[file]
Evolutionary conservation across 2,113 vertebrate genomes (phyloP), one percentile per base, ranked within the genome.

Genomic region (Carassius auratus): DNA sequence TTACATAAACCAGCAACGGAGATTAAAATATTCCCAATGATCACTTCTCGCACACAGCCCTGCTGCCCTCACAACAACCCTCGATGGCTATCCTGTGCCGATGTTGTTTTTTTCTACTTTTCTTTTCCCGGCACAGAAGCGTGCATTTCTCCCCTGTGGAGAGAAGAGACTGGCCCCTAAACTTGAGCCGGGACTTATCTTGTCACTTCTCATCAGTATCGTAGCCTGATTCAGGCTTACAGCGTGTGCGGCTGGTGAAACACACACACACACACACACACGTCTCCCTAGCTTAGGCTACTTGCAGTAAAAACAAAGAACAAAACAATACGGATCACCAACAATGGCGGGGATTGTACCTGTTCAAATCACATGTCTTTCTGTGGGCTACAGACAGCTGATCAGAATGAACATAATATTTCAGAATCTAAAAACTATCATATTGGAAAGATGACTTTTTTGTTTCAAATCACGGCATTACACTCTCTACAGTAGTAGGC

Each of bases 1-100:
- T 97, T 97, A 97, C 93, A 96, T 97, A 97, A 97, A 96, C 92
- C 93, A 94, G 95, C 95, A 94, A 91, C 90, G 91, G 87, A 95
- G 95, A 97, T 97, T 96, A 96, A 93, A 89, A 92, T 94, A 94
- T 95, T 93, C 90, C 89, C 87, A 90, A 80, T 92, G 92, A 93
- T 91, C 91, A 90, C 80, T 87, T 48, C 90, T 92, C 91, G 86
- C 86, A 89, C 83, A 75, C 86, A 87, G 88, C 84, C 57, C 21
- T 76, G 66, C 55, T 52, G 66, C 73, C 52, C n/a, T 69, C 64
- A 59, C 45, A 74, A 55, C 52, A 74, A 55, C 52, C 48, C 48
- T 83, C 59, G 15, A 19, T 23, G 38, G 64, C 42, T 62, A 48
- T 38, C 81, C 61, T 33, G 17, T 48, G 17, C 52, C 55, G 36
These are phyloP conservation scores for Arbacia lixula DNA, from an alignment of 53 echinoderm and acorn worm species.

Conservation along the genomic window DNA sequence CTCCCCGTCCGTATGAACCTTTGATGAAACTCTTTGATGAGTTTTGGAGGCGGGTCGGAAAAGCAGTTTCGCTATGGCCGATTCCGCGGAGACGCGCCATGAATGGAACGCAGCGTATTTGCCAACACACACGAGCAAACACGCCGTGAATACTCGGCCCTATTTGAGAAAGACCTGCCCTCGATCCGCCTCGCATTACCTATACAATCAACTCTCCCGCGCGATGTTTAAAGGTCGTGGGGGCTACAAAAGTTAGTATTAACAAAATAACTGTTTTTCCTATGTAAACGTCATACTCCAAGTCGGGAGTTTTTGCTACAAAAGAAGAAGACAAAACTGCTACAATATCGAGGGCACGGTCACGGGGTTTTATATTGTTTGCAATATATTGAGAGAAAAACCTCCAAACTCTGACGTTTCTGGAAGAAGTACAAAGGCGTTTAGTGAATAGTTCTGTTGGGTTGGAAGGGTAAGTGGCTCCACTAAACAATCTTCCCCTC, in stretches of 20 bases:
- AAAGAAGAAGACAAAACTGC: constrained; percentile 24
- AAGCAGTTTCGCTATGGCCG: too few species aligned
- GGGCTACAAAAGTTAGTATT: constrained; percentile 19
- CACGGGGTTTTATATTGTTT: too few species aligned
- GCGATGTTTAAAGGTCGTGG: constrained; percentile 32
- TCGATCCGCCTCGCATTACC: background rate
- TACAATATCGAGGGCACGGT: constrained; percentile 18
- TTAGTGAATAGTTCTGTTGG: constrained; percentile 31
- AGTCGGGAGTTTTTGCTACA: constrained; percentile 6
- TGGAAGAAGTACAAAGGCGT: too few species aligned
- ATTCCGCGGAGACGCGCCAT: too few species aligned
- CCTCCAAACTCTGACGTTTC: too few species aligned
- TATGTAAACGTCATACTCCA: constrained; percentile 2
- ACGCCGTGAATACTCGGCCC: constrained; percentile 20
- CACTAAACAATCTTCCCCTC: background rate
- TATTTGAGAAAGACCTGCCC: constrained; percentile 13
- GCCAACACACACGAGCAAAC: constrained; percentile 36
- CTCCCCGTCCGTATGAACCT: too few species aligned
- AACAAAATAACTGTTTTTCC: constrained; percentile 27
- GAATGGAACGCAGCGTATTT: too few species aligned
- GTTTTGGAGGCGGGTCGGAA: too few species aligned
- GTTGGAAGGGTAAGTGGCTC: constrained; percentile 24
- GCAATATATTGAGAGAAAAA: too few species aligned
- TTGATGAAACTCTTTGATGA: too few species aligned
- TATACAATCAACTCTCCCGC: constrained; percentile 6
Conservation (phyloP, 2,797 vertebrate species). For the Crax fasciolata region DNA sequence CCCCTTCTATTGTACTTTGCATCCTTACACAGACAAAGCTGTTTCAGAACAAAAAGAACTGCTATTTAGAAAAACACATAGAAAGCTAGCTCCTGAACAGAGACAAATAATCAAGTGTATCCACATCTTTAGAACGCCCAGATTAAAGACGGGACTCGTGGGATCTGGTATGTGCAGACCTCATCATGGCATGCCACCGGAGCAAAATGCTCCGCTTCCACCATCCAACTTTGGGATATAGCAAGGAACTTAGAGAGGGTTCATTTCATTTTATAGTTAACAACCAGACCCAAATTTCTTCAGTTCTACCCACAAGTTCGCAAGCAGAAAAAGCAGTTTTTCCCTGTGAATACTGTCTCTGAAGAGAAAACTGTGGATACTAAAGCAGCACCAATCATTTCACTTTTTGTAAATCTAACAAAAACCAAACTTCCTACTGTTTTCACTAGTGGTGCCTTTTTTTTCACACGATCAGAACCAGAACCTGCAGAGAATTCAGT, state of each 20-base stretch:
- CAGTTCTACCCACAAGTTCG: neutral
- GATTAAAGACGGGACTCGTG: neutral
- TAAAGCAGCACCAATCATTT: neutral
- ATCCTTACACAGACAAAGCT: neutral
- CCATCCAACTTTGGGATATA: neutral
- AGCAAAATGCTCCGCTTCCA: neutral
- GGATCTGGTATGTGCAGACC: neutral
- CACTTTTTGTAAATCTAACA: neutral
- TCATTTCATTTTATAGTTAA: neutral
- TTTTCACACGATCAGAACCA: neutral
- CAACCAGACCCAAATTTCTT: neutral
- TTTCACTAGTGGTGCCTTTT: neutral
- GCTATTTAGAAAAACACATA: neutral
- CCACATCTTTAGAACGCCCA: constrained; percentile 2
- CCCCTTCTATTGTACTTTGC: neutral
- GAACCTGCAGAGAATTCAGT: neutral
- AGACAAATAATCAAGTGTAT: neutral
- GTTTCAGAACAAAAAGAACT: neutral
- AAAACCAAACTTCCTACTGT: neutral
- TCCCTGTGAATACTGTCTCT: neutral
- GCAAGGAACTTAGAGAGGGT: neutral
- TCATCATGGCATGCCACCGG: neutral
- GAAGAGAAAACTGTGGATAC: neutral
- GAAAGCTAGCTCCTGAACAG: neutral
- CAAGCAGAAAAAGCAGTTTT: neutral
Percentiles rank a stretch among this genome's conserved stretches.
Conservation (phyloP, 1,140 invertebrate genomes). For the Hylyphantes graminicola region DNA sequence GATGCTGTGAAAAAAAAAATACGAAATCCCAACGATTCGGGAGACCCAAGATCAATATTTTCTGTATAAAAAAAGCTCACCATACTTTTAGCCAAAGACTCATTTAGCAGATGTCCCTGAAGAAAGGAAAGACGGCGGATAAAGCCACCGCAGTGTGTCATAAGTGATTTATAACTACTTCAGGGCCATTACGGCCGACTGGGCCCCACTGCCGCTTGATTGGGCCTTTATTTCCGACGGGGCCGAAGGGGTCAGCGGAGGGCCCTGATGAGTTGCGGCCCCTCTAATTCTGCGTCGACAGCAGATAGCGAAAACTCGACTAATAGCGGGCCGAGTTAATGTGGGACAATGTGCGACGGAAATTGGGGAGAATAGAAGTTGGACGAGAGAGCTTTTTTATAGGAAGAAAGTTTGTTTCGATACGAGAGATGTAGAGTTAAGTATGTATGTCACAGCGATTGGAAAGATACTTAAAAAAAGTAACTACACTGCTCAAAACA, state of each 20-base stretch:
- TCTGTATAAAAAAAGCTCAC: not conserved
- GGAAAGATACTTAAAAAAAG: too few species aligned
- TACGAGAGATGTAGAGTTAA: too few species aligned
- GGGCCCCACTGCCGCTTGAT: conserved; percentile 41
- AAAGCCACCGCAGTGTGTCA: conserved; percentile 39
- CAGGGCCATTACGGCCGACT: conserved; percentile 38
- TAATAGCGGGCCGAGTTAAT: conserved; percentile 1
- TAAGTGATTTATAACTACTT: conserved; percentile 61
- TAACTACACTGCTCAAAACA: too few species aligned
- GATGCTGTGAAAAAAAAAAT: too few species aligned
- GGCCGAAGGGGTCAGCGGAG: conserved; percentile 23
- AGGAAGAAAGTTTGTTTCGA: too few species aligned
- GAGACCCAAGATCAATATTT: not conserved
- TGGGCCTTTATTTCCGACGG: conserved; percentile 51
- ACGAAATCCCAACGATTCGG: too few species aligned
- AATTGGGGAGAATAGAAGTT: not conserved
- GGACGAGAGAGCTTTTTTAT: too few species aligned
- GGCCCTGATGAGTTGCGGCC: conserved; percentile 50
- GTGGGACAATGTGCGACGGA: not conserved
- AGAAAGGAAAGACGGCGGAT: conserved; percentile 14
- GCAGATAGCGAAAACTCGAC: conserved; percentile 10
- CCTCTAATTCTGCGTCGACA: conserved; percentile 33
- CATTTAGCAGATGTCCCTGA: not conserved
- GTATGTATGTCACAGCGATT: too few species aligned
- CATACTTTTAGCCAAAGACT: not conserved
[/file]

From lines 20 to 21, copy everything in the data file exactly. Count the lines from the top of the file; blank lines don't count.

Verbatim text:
- GCGATGTTTAAAGGTCGTGG: constrained; percentile 32
- TCGATCCGCCTCGCATTACC: background rate